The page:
“Damned suffragettes. No, sir! You need to get down off your high horse, young woman! This is a man’s world up here. This isn’t the big city. You’ll soon find you’ve bitten off more than you can chew and I’ll have my store back. I’ll see to it that it gets a proper owner, not some sawed off little snippet of a female who thinks she can pull the wool over my eyes with her grandstand play of fancy talk and pieces of worthless paper. You need a man to bring you back in line, young woman. Which begs the question: does your family know what you’re up to?”

Unfortunately, Wren flinched.

“Ha!” the banker bellowed, shaking his finger in her nose, “I’ll wager they do not!”


A chaps 1 and 2 by Dorothy A. Bell

November 8, 2012

Laura Creek Mercantile

By Dorothy A. Bell

Chapter 1

Blue Mountains, Northeastern Oregon, 1881

Wren O’Bannon urged her team of six mules up the far bank to negotiate the turn down into Laura Creek, her final destination. Her two freight wagons careened, listing on two axles, rocking back, tongues twisting, perilously close to tipping over. With one foot braced against the dash to keep from going overboard, or worse pulled down between the traces, she hollered, “Haw!” then flicked the reins as hard as she could.

The mules, with their heads bowed, headed for the inviting shade of the tall timber. A cloud of powder-fine dust rose up just as she opened her mouth to shout out a correction. Now the dust sifted in her eyes, down her throat and up her nose. Cursing, she strained for control, drawing back the lines, sweat mingling with the dust down her neck.

So close! If she lost control now it would all go for naught—all her hardship, sacrifice, sweat, perseverance—everything—all in vain.

“Hup! Hup there!” she yelled above the thud, rattle and jangle of her wagons. No time to be dainty, she choked, hacked up a wad of muddy saliva and spit to the side. Providence took a hand, and as her team worked their way up and across the bank, the wagons righted themselves and rolled onto the narrow track. Holding back the hysterical tears of gratitude, she set her jaw, and pushed herself and her team toward their new home.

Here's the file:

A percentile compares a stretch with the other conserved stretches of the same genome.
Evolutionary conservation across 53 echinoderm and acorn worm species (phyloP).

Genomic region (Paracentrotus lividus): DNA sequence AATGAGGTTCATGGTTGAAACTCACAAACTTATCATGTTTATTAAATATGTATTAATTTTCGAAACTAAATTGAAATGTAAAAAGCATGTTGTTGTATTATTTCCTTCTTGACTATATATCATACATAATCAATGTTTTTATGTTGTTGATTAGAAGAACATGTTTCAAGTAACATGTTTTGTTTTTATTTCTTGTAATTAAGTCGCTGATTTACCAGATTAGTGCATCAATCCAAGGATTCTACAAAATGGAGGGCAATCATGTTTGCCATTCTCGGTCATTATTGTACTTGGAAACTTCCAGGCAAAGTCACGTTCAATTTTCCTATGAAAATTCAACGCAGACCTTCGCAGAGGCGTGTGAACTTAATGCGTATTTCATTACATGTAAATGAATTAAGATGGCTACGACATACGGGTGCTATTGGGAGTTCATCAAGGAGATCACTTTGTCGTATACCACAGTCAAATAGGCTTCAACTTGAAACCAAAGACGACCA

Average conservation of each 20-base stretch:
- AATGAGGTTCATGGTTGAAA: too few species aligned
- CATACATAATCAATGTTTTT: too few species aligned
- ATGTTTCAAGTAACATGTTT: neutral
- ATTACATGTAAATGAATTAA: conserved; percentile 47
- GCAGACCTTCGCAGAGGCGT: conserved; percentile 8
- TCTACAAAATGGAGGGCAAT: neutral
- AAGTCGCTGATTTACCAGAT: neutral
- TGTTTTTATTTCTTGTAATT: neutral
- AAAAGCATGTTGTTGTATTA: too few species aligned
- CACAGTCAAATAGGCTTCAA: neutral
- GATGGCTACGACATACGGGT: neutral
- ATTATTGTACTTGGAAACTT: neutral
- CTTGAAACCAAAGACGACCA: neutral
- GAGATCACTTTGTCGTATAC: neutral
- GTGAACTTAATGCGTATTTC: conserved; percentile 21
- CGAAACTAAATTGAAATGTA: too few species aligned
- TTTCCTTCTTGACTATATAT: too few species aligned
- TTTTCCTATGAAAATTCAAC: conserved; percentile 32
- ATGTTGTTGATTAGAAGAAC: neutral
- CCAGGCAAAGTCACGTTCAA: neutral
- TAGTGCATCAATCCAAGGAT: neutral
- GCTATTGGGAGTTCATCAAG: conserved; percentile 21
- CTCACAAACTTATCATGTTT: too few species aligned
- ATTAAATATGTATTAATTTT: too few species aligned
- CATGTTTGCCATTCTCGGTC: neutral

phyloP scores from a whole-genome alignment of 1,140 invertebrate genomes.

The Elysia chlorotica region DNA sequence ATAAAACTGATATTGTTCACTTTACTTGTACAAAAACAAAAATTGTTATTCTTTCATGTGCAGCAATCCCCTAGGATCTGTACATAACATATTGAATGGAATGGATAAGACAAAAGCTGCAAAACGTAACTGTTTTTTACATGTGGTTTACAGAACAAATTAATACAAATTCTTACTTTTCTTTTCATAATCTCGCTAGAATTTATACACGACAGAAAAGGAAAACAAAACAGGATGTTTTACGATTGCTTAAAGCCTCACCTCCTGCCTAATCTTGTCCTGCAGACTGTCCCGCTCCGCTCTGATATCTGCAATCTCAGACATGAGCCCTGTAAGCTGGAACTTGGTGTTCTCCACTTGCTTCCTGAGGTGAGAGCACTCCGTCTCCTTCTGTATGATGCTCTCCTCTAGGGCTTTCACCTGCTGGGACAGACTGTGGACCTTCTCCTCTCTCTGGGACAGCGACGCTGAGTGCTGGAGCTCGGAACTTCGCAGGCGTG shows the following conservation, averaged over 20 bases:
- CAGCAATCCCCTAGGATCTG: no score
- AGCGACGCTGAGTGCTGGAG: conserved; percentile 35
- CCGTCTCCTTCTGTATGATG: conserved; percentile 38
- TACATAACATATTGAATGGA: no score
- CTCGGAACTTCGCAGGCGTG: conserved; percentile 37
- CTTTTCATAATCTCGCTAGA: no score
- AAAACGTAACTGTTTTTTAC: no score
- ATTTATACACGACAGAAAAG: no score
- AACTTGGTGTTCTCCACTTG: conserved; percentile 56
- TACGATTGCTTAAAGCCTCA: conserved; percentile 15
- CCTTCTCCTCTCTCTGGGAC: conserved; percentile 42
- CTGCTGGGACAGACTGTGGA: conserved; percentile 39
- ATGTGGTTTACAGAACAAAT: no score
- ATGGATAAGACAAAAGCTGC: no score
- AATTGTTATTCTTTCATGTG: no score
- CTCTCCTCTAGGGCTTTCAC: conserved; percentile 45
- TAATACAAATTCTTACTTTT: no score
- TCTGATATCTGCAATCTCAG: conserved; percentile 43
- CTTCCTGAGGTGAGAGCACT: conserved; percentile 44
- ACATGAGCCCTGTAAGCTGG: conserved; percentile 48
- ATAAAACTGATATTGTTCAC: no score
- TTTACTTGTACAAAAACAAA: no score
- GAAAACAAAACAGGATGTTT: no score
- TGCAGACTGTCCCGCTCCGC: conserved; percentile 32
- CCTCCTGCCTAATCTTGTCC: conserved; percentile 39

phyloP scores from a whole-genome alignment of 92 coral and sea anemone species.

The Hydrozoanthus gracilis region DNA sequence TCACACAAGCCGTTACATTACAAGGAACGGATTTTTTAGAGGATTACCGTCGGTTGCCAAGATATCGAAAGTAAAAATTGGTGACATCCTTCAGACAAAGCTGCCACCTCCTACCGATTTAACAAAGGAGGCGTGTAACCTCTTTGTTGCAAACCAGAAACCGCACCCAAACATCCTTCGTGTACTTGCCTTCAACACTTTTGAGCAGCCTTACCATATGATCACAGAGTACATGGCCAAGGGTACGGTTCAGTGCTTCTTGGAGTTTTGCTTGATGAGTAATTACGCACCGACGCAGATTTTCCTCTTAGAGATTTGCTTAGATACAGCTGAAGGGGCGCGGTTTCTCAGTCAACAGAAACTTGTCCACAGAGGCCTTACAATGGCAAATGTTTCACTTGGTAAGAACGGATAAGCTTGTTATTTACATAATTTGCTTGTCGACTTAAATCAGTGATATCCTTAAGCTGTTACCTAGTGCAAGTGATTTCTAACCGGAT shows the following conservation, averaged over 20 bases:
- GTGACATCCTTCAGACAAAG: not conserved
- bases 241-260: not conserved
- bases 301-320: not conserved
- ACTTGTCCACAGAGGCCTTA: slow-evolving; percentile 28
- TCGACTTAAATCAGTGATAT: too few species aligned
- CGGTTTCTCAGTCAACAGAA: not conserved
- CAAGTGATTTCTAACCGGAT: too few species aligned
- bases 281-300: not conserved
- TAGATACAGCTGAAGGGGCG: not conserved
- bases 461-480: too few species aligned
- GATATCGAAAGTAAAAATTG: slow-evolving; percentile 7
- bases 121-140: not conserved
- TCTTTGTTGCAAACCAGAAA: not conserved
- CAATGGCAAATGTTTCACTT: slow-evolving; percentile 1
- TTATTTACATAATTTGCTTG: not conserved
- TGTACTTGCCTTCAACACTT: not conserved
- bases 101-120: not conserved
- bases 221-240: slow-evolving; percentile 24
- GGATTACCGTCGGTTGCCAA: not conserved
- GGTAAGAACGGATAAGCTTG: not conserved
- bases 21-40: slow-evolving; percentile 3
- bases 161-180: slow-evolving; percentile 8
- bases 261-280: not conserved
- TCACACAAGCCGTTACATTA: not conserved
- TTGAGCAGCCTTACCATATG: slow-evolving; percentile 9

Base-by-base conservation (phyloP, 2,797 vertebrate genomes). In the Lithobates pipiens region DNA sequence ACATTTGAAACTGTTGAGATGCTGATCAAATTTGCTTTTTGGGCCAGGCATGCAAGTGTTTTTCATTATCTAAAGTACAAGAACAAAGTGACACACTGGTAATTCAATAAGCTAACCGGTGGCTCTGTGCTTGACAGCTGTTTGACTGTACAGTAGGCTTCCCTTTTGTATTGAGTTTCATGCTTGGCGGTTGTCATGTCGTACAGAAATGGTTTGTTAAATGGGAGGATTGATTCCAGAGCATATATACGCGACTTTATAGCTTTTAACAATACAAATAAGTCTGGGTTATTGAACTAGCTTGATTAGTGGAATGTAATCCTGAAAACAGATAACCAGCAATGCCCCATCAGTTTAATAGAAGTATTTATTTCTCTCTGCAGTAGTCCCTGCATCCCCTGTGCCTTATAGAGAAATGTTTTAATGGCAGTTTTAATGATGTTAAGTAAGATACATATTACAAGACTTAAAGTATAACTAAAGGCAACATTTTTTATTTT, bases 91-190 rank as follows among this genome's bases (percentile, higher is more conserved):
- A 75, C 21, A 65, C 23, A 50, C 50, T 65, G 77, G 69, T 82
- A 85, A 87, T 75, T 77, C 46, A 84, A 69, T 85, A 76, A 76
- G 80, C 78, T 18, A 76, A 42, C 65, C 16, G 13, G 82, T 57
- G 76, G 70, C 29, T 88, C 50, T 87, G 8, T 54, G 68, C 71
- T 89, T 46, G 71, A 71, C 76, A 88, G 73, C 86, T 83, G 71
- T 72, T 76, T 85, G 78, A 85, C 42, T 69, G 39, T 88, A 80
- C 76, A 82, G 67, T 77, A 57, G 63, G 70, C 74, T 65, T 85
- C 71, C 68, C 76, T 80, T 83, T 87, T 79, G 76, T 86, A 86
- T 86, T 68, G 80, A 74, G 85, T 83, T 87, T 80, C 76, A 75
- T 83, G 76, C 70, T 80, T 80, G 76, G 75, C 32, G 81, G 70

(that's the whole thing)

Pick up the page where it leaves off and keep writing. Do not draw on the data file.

Soon the forest parted and in a small dell lay the town of Laura Creek. She’d dreamt how the town would look, and the dream had kept her going, moving eastward over the miles of torturous trail, across the barren landscape that followed the Columbia River, then up into the beautiful Blue Mountains of northeastern Oregon.

With a flick of the reins she gave out a jubilant, “Yee-haw!”

Rolling into town in a cloud of dust, she pulled back on the reins, rumbling to a stop before the vacant mercantile.

She had to swallow back the urge to crow. She’d done it…all on her own! She’d arrived without killing herself or her mules and without any loss of merchandise. Excitement and relief brought forth a rush of emotions. Victory, of course, but there was disappointment, too. There was no one with whom to share her moment of triumph. It was a circumstance she was accustomed to, just one more painful reminder that she was on her own, no one was going to pat her on the back or make this easy.

Bone weary, thirsty and hungry, and she had to pee, her need to get her hands on the keys to her new home became an imperative. There was a lot of work to do before nightfall. Swiping at her tears of self-pity, she sucked in a big breath of fresh air, then pulled herself back in line.